Even after Quick’s multiple convictions, Swedish officials continued to insist that no mistake had been made and that he had actually committed the murders. In 2001, apparently tired of the media spectacle and having to help police investigate murders to which he had confessed, Quick wrote an article for a Swedish newspaper announcing that he would no longer help police in any further cases.
What followed was seven years of media speculation and accusations of government incompetence over how Quick’s confessions had been handled. Finally, in December 2008, Thomas Quick unleashed another bombshell. After years of high-security imprisonment, he recanted every one of his confessions during the recording of a TV documentary. Denying that he had murdered anyone, Thomas Quick, who had reclaimed his old name of Sture Bergwall, was requesting that he be released from custody.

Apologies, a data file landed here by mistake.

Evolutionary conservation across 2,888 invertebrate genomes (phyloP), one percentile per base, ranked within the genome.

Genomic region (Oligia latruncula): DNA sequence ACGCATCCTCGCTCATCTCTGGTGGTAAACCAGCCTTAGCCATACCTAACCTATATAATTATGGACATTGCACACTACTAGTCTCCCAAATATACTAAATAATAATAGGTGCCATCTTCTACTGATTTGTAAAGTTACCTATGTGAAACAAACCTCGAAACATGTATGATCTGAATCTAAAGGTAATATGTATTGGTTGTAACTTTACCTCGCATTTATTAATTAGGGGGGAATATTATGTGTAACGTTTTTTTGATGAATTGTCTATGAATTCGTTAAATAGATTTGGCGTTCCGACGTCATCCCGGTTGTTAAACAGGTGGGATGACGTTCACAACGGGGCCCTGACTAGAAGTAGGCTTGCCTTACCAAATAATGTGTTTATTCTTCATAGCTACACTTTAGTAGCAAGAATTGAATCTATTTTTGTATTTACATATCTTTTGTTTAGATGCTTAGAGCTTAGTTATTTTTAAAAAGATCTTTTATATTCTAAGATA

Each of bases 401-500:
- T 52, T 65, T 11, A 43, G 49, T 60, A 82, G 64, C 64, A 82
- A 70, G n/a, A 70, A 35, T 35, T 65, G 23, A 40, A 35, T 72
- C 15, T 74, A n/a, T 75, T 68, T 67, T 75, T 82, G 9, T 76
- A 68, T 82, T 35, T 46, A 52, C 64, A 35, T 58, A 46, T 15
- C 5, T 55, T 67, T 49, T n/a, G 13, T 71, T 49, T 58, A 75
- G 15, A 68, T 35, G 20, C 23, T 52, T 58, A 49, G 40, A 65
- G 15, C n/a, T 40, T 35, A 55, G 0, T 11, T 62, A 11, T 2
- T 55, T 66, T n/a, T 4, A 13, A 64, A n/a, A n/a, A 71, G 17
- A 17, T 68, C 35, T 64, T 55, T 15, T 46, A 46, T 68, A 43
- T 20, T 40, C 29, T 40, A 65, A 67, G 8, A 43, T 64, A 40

And then the legal nightmare really began.To be continued